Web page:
Reading for Restless Nights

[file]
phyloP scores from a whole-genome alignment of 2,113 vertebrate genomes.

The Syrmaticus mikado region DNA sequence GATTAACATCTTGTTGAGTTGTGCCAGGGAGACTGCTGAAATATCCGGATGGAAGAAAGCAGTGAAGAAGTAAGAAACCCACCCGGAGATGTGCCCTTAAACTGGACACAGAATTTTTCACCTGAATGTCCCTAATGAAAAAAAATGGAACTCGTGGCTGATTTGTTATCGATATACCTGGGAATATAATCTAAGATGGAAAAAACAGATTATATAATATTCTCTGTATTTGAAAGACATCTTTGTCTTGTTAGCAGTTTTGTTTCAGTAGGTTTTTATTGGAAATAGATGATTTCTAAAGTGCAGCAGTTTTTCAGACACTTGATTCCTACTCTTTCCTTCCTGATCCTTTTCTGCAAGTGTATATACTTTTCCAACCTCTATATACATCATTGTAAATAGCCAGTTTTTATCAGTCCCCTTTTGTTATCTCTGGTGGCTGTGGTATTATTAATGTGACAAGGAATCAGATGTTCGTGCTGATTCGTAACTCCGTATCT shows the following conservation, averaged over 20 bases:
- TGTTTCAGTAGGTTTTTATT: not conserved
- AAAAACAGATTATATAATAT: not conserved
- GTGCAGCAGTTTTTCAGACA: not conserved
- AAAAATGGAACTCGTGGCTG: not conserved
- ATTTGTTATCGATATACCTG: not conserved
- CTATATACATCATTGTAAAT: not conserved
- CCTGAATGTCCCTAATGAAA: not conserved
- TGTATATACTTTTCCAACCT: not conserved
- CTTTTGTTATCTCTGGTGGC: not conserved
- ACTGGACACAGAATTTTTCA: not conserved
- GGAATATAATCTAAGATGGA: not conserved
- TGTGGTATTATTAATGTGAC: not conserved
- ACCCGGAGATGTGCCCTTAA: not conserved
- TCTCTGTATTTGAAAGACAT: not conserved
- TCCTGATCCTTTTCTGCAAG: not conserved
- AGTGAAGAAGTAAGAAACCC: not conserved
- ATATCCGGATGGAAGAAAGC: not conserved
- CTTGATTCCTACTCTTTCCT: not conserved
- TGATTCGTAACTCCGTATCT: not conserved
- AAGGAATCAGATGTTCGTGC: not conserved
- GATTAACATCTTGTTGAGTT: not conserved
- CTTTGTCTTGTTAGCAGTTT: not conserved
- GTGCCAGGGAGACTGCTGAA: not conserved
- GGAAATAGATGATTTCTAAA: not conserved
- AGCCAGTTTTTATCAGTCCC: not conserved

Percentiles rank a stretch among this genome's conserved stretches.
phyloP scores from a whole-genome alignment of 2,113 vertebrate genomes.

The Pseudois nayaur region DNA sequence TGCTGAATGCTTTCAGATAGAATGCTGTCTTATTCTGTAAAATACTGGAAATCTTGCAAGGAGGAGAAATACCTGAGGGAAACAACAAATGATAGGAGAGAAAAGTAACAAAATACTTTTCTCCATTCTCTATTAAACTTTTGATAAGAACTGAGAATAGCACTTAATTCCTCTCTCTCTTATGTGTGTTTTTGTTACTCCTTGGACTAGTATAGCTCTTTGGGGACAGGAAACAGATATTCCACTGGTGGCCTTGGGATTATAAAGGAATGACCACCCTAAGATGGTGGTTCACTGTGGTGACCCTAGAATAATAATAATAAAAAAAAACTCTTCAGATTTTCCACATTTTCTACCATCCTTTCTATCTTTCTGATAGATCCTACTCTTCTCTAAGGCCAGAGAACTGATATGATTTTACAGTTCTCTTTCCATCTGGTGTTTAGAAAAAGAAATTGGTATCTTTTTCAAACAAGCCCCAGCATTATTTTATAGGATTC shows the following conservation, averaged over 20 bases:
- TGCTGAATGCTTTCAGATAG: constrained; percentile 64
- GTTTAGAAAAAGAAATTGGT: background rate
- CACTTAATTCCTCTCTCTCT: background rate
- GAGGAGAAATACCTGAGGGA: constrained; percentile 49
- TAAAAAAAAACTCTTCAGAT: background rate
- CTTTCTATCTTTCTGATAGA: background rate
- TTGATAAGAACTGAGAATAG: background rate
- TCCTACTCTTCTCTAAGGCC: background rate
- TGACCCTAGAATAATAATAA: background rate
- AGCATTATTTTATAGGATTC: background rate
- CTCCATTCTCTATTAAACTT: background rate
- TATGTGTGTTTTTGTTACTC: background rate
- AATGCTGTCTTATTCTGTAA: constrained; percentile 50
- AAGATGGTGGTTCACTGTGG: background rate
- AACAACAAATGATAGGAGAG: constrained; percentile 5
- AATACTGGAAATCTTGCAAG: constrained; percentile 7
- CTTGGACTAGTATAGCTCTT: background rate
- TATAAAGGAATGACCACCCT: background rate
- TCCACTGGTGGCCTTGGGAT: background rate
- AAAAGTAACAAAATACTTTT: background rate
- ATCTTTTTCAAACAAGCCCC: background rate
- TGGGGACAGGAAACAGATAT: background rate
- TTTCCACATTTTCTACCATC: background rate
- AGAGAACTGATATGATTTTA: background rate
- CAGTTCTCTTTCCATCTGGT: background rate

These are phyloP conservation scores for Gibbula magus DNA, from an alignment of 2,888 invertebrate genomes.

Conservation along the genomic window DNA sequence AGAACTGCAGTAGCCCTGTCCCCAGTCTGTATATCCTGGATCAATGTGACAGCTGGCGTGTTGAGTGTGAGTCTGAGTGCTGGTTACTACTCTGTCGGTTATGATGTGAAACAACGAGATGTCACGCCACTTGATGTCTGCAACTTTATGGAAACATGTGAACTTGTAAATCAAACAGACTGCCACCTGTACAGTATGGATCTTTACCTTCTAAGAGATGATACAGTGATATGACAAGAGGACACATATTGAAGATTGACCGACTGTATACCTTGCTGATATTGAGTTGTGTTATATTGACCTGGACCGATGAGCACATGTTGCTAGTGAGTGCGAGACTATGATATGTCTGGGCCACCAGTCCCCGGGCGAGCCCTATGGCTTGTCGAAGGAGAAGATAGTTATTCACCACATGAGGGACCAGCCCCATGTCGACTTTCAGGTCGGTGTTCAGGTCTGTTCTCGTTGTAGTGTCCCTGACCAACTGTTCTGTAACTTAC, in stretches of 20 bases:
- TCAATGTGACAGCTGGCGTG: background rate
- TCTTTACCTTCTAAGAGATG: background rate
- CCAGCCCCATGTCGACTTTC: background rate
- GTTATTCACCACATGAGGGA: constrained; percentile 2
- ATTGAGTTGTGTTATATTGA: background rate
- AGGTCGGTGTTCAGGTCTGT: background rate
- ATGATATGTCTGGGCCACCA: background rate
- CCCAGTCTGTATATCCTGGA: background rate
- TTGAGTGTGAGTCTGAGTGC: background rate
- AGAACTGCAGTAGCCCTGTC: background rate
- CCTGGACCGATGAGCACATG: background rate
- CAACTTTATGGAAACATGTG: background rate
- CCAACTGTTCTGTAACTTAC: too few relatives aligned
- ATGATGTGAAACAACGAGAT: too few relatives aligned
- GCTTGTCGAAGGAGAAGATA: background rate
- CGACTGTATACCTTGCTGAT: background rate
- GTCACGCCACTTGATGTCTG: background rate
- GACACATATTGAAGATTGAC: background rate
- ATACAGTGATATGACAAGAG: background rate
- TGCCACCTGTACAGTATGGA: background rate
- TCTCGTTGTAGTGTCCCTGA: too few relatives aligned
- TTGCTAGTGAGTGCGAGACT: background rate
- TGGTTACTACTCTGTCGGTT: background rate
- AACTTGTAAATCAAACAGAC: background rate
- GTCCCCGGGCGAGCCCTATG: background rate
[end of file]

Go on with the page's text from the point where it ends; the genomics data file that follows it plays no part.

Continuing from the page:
Buzzati was a journalist, painter, writer of novels and short stories. His following has always been greater on the continent than in the UK or North America, some say due to late translations. Located for most of his life in Milan, Buzzati blended a journalistic style (sort of in this book) with the fantastic fiction you'd expect from Barthelme and Calvino. I suppose the goal was to ground tales in tropes of reality (there's a good one). Restless Nights consists of about 30 stories. Here we discover prisoners who must face the people of the town to plead for release (none have ever been granted) or who tell the real story of the Eiffel Tower. A girl jumps from a tall building and chats with people on her way down, eventually passing the lower floors as an old woman. I tended to read much of these tales as metaphors for the writing process, and indeed his The Scriveners is about the Lord's (as in ruler of the kingdom) scriveners who eventually are summoned by a red light. When that happens they must write non stop, or as near to that ideal as possible, for the remainder of their lives. Buzzati was a mediocre painter too, you can view some of his work here. These are surrealistic works for the most part, sort of de Chirico meets Art Brut.